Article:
I’m writing from a rooftop bungalow in Ubud, Bali (Indonesia). Arrived yesterday from Bangkok. How did we get here you ask? Trains, planes, boats and automobiles. And walking :) Autumn and I spent a total of about 10 days in Laos – not quite enough to see and do everything I had planned on. About a week ago we had to make some difficult choices. Originally we had aspirations of visiting Thailand, Laos, Vietnam, Cambodia AND Bali. Not sure what we were smoking as Autumn only has a month out here and unless you have the funds to fly everywhere, there is no way you’re going to see 5 countries in 5 weeks. Autumn’s one ‘must’ was Bali, so we decided to cut Laos short, skip Vietnam and Cambodia and booked a flight to Bali out of Bangkok where we’ll spend her final week before she heads back to the states. I know I’ll get back to Laos and Vietnam at some point – I still want to spend time in the far reaches of both countries. It actually makes good sense – the height of the monsoon season begins in SE Asia this month which makes travel and trekking very difficult. It would make much more sense for me to come back in a few months when the trails dry up. Plus Bali is absolutely perfect in July – high of 85, low of 70 and no rain. Every single day 🙂 And its Bali.
A rundown of the highlights in Laos:
- Riding a slow boat for two days along the Mekong river
- Spending 4 days in Luang Prabang, the slow-paced, French-inspired city in Northern Laos
- Three nights way off the beaten path in Nong Khiaw and Muang Ngoi
- Looking for the full solar eclipse the day after it happened (more on this later)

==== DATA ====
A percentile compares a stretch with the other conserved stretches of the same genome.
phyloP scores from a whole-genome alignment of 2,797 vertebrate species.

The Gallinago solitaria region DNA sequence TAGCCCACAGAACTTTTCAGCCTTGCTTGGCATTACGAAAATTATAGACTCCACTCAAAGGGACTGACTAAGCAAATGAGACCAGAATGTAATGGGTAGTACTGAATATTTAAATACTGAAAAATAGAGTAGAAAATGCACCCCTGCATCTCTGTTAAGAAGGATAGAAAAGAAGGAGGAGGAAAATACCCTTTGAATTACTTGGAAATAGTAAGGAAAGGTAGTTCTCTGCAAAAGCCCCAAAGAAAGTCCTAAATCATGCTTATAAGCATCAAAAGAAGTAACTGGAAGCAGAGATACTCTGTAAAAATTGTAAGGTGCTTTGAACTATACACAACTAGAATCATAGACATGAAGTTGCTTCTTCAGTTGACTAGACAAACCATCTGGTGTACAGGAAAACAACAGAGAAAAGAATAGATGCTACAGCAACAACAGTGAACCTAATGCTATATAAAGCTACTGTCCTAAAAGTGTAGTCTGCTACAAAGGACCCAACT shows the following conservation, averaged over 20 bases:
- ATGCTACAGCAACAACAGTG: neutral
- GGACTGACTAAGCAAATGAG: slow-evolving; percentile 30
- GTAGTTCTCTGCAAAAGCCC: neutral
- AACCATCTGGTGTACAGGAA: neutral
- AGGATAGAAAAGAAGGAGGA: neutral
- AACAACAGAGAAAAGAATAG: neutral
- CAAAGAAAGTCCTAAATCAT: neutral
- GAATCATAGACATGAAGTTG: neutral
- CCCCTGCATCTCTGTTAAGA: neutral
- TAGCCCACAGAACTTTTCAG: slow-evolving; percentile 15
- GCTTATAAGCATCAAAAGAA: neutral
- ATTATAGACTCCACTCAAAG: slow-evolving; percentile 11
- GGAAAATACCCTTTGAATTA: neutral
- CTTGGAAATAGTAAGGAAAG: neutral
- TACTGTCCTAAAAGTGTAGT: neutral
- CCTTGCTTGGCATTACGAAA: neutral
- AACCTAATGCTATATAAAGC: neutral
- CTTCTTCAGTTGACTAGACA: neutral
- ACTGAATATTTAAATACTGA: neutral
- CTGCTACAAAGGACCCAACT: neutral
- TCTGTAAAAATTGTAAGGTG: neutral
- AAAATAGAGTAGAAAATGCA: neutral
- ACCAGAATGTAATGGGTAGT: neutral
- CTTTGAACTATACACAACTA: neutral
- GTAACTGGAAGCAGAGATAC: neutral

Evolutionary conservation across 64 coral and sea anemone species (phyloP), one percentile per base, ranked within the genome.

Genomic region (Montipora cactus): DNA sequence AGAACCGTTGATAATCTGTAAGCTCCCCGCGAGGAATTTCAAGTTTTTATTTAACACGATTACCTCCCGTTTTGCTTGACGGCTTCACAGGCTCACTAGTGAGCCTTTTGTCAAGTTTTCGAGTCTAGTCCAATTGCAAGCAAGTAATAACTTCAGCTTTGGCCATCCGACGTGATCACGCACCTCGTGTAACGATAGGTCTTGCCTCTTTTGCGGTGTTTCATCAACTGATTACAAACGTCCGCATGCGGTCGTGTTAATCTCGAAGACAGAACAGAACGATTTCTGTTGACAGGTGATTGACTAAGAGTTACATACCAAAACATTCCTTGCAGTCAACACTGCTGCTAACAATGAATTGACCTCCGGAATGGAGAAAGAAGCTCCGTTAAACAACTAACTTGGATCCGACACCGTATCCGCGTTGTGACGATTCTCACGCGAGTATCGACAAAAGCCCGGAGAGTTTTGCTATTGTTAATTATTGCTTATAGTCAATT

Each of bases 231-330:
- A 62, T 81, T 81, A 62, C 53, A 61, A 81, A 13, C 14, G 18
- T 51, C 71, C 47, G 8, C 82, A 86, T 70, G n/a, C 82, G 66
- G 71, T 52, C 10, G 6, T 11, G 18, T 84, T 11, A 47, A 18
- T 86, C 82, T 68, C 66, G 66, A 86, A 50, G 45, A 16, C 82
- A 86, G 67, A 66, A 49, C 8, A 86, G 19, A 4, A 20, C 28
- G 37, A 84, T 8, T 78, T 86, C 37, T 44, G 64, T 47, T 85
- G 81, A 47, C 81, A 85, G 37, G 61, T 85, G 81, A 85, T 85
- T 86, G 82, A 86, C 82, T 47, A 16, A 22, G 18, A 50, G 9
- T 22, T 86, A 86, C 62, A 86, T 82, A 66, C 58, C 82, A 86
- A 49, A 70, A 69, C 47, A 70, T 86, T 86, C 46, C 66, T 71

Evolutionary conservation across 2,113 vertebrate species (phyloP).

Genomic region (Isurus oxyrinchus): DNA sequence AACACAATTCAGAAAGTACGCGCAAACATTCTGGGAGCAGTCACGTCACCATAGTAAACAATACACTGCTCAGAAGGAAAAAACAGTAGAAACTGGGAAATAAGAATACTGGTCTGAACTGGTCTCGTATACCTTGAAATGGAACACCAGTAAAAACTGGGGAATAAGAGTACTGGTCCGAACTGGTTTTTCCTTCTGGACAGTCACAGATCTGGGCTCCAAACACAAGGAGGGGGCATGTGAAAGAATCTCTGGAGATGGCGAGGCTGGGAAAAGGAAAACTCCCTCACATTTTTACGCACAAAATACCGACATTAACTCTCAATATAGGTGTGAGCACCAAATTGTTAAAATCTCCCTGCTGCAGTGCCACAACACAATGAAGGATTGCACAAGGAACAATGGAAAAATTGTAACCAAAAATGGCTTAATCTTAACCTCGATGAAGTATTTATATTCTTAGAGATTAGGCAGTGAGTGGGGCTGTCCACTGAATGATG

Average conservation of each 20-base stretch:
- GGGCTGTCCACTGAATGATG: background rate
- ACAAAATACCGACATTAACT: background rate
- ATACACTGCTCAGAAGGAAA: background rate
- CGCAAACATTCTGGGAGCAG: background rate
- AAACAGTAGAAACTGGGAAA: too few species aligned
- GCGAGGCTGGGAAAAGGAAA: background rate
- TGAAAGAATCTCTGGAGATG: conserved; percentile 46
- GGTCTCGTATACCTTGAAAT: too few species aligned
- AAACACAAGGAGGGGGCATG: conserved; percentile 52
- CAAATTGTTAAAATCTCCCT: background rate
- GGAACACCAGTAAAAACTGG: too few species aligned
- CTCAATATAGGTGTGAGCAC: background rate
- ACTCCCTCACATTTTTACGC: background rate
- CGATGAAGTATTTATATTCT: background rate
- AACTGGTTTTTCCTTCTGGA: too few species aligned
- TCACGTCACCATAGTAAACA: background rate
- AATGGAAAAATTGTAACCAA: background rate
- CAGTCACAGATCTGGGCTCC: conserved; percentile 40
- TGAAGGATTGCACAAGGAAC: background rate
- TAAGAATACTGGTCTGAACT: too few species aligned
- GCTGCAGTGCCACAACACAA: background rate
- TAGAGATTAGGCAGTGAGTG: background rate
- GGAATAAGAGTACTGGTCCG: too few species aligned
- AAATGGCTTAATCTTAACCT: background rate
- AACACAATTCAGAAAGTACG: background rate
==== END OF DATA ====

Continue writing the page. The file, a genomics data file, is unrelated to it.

- Exploring ancient caves that villagers hid in during the recent wars
- Waking at 5am to give alms to the monks in Luang Prabang
- Waking on my 30th birthday in a small riverside bungalow in a town without electricity or roads, then traveling back to Luang Prabang for an amazing dinner and to watch a performance of Lao traditional ballet.
Our epic journey to Bali consisted of the following: A 2 hour boat ride , followed by a 4.5 hour journey on a 12-seat van with 18 people in it (No AC, a girl having seizures in the front seat and an engine that had to take any hill greater than 5 degrees in first gear). Then the next day a 12 hour bus ride to Vientiane in a broken seat that reclined into the persons lap behind me (meaning I had to sit upright the entire time), followed by a night-train (actually really cool when you splurge for first class!) to Bangkok and ultimately a 4am wake-up call to catch a flight to Bali…. I thought I’d share some of the more painful aspects of world travel – its not all cultural immersion and blissful bungalows. :) But the truth is over time your comfort level and expectations change, you learn to be still, to not let little inconveniences upset you as they would easily do at home. I consider myself a patient person already, wait until you see me after this trip!